In the account, Martha complains to Jesus that Mary has left her with all the busywork, to which he responds that Mary, who has been listening to him, has “chosen the better part.”
In her “bustling” about to make sure Jesus was fed and cared for, Martha risked forgetting “the most important thing,” the Pope said: “the presence of the guest, who in this instance was Jesus.”
It is not enough for a guest to be “simply served, fed, and taken care of in every way,” the pontiff said. “Above all, he needs to be listened to.”
Since a guest is a person, with his own thoughts and feelings, it does not do for the hostess be so busy with serving that neither of them speak, he said. Rather, the guest should feel as though he is part of the family.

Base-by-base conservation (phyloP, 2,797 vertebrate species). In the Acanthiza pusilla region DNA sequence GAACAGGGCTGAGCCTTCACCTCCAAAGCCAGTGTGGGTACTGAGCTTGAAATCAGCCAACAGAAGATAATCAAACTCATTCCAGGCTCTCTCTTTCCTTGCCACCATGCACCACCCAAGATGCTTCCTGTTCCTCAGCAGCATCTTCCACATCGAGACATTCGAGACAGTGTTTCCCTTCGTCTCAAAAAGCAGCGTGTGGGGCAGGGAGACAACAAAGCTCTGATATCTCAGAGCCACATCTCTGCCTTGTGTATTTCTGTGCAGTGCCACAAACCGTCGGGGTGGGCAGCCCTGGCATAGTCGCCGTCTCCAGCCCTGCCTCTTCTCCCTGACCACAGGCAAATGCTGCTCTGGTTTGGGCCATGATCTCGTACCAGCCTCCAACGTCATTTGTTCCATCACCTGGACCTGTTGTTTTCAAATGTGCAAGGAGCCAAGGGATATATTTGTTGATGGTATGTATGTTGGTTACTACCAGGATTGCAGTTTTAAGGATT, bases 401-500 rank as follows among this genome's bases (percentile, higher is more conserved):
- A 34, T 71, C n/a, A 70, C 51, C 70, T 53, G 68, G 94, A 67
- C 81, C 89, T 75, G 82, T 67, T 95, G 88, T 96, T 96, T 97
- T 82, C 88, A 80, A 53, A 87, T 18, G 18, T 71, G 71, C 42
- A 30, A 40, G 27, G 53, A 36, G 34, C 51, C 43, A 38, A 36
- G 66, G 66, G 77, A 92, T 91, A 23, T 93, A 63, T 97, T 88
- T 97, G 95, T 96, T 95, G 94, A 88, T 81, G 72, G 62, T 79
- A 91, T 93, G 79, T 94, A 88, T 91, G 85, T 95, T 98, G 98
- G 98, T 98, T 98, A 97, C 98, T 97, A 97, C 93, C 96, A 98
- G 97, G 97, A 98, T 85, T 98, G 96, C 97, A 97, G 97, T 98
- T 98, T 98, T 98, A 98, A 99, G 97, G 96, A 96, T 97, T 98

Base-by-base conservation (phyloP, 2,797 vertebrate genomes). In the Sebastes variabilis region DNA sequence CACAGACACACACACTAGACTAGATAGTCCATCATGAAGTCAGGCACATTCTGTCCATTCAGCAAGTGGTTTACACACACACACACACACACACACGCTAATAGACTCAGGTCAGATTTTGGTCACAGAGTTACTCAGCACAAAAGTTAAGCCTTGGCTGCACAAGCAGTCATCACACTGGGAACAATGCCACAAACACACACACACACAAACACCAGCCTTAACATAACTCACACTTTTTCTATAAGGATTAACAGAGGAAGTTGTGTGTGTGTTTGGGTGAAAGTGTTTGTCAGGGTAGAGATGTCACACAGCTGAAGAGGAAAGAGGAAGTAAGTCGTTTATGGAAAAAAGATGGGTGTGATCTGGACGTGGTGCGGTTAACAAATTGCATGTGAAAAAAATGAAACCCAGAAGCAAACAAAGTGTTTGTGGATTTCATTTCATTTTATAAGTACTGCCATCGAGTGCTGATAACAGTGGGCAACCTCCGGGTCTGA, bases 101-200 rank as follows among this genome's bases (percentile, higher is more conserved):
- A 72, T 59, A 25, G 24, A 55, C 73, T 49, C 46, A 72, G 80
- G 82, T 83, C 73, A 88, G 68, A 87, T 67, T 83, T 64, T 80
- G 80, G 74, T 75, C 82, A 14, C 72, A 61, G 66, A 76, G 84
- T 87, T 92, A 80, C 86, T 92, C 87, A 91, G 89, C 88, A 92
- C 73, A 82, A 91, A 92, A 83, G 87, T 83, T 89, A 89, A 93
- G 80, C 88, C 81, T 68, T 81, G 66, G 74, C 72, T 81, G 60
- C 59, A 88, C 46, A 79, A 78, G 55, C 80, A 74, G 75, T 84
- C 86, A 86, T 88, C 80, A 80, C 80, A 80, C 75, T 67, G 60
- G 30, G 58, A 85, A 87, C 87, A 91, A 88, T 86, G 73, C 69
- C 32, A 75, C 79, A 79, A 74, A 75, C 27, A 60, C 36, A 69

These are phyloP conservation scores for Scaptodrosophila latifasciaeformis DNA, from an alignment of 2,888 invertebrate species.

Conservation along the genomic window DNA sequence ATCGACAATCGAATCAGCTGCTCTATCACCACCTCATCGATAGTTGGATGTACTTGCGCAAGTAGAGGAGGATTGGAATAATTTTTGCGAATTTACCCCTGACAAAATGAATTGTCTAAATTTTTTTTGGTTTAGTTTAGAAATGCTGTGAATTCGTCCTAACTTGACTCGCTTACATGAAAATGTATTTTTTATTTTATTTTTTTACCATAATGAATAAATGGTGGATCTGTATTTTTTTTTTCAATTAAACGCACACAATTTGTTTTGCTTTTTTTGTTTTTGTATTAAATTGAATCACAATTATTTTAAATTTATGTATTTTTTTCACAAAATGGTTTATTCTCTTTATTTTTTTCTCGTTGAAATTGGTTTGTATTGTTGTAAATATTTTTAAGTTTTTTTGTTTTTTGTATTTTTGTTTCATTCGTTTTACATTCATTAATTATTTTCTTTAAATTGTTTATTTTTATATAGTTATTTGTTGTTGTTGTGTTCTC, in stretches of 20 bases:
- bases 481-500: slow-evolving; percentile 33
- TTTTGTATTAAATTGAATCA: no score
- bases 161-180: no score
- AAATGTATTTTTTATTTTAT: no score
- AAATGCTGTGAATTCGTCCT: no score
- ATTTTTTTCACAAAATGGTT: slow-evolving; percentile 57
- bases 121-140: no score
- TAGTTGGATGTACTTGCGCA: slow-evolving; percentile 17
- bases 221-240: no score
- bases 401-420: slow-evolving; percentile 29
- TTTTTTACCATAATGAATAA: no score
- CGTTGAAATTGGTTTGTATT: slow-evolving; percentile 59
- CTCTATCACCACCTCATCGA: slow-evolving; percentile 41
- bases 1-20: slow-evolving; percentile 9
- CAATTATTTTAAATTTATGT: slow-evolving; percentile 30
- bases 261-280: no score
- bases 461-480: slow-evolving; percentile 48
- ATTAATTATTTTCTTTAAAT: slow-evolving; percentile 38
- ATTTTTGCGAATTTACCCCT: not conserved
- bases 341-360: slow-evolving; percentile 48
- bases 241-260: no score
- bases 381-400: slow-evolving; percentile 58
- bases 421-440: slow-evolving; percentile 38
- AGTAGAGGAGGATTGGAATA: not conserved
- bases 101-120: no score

Jesus' response to Martha in this scene – that Mary had “chosen the better part” -- “finds its full meaning in reference to listening” to his word, Francis explained. This applies, for instance, to prayer.
“If we go to pray, for example, before the Crucifix, and we speak, speak, speak, and then leave, we don't listen to Jesus!” the pontiff said. “We do not allow him to speak to our hearts.”
“Listen: this is the key word. Do not forget!”
Francis went on to reflect on hospitality as a “work of mercy,” a “human and Christian virtue” which runs the risk of being neglected in today's world.
Whether it is among institutions which care for the sick and marginalized, or among families, it can happen that it is easier to provide services than it is to “listen and welcome,” he said.
“We are always busy and have no time to listen,” Francis said.
The Pope challenged those in the crowd to reflect on whether they take time to listen to their spouses, their children, their grandparents, the elderly, etc.
“I ask you to learn to listen, and to dedicate more time,” the pontiff said. “In the ability to listen, there are the roots of peace.”